The term "passing off" is the source of some confusion. Under common law, unfair competition was more closely associated with the tort principle of fraud. See McCarthy §§ 8:5, 25:1. "Passing off" connoted intentional wrongdoing, as when a competitor deliberately copied trade dress or packaging, or deceitfully filled orders for one producer's goods with the competitor's own goods. Id. As the law evolved, intent became a separate and non-essential element. See Coach Leatherware, 933 F.2d at 169. "Although at one time the law of unfair competition was limited to claims that one party had attempted to pass off his goods as those of another party, unfair competition is now held to encompass a broader range of unfair practices which may be generally described as a misappropriation of the skill, expenditures, and labor of another." American Footwear Corp. v. Gen. Footwear Co Ltd., 609 F.2d 655,662 (2d Cir. 1979) cert. denied, 445 U.S. 951, 100 S.Ct. 1601, 63 L.Ed.2d 787 (1980) (citations omitted). Today, most courts speak of "passing off" as a species of "unfair competition," but without the fraud element. See, e.g., Blinded Veterans, 872 F.2d at 1045.

The second prerequisite is a likelihood that the public will confuse the junior user's product with the senior user's product. Confusion need only be likely, not certain, and all consumers need not be likely to be confused. Here, Forschner must show that it is likely that consumers having it in mind to purchase one of its Swiss Army knives will be misled by Arrow's use of the same mark and similar dress into purchasing an Arrow knife by mistake. See Am. Footwear Corp. v. Gen. Footwear Co Ltd., 609 F.2d 655, 662 (2d Cir. 1979) (unfair competition can arise "by confusing the public into mistakenly purchasing the product in the belief that the product is the product of the competitor"), cert. denied, 445 U.S. 951, 100 S.Ct. 1601, 63 L.Ed.2d 787 (1980); Liquid Controls Corp. v. Liquid Control Corp., 802 F.2d 934, 939 (7th Cir. 1986) ("an unfair competition claim might be supportable if consumer confusion or a likelihood of consumer confusion arose from the failure of the defendant to adequately identify itself as the source of the product") (citation omitted).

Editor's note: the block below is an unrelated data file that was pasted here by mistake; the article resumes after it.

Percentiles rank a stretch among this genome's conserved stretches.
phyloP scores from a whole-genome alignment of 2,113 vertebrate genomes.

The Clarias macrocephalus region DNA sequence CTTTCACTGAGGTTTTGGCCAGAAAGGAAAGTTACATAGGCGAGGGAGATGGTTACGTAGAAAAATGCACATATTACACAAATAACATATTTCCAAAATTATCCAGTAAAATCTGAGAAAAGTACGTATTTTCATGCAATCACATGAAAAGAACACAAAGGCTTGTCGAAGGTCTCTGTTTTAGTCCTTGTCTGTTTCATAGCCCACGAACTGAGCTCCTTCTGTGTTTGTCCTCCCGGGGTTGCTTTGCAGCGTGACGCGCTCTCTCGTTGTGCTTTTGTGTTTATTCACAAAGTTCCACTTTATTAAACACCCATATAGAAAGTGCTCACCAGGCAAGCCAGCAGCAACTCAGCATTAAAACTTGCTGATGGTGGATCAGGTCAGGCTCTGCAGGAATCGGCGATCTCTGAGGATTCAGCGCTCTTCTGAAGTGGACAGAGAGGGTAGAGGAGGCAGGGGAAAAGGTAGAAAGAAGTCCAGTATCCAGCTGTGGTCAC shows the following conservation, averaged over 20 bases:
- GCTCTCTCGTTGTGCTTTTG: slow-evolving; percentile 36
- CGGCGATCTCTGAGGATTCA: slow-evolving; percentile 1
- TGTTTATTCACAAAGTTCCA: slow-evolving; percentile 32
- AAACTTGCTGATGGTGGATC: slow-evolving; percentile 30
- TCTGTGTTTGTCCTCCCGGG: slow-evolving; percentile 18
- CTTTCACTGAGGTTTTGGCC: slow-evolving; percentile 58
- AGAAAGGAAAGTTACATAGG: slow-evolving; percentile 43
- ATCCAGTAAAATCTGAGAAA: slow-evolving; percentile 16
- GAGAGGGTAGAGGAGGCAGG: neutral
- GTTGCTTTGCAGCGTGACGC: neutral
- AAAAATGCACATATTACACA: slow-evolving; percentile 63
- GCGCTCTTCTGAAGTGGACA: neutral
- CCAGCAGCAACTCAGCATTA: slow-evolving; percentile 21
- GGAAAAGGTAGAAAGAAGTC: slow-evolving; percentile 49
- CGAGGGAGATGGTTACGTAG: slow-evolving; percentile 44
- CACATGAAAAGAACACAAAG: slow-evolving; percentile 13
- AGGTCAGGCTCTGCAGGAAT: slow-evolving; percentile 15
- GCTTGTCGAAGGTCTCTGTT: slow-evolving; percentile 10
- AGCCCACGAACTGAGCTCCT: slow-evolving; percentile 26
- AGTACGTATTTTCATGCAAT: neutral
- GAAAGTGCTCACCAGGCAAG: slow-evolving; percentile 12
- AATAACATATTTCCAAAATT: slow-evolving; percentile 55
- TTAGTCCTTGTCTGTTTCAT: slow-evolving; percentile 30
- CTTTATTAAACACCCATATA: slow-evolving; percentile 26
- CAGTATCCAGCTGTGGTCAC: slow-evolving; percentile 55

Conceivably, the claim could also be brought by a junior user who, having outperformed a first user of a generic mark without unfairly competing and built up with the public an association between the mark and its good, finds that the first user has altered its trade dress to confuse its product with the junior user's more popular product.